The US dollar benefited from the weaker pound as US-China trade talks have progressed on an unprecedented turnaround regarding technology transfer. A senior US administration official said: “If you looked at the texts a month ago compared to today, we have moved forward in all areas. “They’re talking about forced technology transfer in a way that they’ve never wanted to talk about before – both in terms of scope and specifics.” Intellectual property is still hindering further developments, however, following on from the controversy surrounding Huawei last year.
Meanwhile in US political news, President Donald Trump has continued his assault on the Democrats following his first rally since the Mueller report effectively dismantled claims of Russian collusion.
Mr Trump declared: “It was nothing more than a sinister effort to undermine our historic election and to sabotage the will of the American people.”
Today saw the pound fall against the US dollar as MPs are due to vote on the Brexit withdrawal agreement concerning the Irish backstop, as well as the divorce bill and citizens’ rights.
Prime Minister Theresa May has effectively split the vote into halves, however this has left out many MPs, and with the DUP remaining steadfast in its refusal to back the deal it is looking increasingly unlikely that it will pass through Parliament.
Nigel Dodds, the deputy leader of the DUP, warned people not to expect “any last minute rabbits out of the hat.”
Sterling has further weakened following pessimistic comments from the EU’s Chief Brexit negotiator, Michel Barnier, who said that a no-deal situation was “the most possible outcome.”
The shadow Brexit secretary, Keir Starmer, criticised the ‘blindfold Brexit’ approach of separating the votes, saying: “If the prime minister tries to separate the withdrawal agreement and the political declaration altogether, that only makes matters worse.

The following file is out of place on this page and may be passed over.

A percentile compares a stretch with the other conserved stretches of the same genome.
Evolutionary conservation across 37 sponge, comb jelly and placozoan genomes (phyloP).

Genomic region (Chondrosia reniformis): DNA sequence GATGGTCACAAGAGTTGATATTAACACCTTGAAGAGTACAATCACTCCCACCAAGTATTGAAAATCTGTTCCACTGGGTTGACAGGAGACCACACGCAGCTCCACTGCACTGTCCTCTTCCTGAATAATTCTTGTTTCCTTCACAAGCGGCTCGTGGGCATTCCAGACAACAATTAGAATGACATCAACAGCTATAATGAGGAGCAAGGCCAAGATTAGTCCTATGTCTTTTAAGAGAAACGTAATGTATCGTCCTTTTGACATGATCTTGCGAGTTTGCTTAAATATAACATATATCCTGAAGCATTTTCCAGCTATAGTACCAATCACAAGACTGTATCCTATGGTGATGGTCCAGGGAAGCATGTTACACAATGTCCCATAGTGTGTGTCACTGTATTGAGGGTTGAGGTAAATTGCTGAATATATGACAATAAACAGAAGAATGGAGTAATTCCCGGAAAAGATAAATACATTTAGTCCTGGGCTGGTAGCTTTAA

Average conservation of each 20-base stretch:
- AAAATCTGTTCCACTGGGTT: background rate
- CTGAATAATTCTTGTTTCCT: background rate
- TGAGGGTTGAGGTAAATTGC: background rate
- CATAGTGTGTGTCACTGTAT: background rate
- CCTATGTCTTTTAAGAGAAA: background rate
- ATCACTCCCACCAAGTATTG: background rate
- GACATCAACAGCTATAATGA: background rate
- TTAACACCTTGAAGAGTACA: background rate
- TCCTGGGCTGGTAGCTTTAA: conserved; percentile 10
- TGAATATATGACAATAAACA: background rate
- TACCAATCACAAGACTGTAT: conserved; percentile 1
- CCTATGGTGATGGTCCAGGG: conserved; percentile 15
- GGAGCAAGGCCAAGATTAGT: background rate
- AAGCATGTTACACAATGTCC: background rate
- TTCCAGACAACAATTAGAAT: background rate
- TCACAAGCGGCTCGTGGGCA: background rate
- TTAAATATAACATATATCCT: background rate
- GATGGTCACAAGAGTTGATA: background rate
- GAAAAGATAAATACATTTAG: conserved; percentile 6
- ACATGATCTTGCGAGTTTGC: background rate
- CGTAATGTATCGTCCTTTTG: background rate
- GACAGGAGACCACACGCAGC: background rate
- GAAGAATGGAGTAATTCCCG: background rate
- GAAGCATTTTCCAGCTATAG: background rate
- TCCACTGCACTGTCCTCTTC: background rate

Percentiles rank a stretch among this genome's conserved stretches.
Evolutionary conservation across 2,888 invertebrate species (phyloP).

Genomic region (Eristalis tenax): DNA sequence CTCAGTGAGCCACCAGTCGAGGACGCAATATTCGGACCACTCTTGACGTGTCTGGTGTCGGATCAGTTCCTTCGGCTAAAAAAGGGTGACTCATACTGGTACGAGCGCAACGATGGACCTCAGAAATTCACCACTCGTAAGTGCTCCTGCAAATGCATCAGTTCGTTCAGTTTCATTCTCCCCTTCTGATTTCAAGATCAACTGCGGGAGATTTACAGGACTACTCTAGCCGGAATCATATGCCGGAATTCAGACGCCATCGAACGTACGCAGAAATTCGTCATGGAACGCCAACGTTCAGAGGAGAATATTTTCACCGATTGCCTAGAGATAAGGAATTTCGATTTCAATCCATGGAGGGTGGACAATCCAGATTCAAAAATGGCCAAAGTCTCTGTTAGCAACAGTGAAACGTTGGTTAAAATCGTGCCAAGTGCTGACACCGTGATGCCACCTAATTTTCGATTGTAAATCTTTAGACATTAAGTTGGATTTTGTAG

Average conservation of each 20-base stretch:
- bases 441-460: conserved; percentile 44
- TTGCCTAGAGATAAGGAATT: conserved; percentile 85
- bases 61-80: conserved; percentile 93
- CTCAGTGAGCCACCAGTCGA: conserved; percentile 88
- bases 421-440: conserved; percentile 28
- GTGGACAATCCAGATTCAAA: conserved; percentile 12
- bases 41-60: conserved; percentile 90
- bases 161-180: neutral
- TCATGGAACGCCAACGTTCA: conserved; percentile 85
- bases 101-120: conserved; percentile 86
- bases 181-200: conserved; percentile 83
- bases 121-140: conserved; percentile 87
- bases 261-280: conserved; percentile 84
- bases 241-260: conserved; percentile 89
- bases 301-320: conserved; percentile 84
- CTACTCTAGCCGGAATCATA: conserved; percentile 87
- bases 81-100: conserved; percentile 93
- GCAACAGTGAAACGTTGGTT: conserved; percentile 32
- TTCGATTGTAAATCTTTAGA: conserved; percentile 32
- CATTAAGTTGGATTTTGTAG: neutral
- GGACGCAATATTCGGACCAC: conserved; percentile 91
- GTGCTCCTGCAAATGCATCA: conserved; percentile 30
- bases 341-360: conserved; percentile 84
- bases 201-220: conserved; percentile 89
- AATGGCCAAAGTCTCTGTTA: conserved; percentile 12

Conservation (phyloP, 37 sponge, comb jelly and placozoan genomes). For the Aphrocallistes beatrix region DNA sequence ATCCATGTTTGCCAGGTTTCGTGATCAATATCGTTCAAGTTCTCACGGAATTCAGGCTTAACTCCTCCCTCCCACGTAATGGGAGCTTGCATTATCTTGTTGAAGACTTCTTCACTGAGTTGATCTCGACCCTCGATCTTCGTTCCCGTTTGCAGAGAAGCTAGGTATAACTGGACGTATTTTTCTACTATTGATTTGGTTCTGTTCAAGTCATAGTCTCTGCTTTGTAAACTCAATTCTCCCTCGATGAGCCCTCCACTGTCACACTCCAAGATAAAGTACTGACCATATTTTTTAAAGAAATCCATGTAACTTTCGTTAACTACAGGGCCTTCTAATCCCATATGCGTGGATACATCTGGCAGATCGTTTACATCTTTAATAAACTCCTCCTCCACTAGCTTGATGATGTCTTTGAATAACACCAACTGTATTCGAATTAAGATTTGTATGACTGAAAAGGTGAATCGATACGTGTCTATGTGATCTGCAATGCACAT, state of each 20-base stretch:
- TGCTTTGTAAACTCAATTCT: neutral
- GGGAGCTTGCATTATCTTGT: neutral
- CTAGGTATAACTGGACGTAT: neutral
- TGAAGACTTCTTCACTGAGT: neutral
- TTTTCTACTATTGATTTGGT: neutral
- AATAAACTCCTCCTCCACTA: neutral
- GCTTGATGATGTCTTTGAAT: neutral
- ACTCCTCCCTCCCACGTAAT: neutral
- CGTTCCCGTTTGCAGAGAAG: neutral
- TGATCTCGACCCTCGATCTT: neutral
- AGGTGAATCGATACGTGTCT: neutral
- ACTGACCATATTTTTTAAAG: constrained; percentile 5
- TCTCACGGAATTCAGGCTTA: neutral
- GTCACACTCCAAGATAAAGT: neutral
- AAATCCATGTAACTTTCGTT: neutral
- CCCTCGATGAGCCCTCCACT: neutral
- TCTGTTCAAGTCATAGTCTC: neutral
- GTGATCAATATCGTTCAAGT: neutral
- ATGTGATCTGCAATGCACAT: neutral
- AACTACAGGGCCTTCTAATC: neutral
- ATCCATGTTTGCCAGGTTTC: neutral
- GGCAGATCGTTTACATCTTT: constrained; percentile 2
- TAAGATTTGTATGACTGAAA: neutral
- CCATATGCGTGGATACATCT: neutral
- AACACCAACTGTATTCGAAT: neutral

“We would be leaving the EU, but with absolutely no idea where we are heading. That cannot be acceptable and Labour will not vote for it.”
In economic data meanwhile, overnight saw the release of the UK GfK consumer confidence figures for March, which held steady at -13.
Joe Staton, a Client Strategy director at GfK, said: “UK consumers report a small increase in optimism for their personal financial situation for the coming year, the index is being dragged down by our nagging fears for the general economy.”
Today also saw the publication of the UK GDP figures for the fourth-quarter, which also held steady at 0.2 per cent.
The pound US dollar exchange rate will be determined by the outcome of today’s parliamentary vote, although many Sterling investors remain pessimistic about the outcome, and with any indications of MPs voting down the deal the pound could sink further.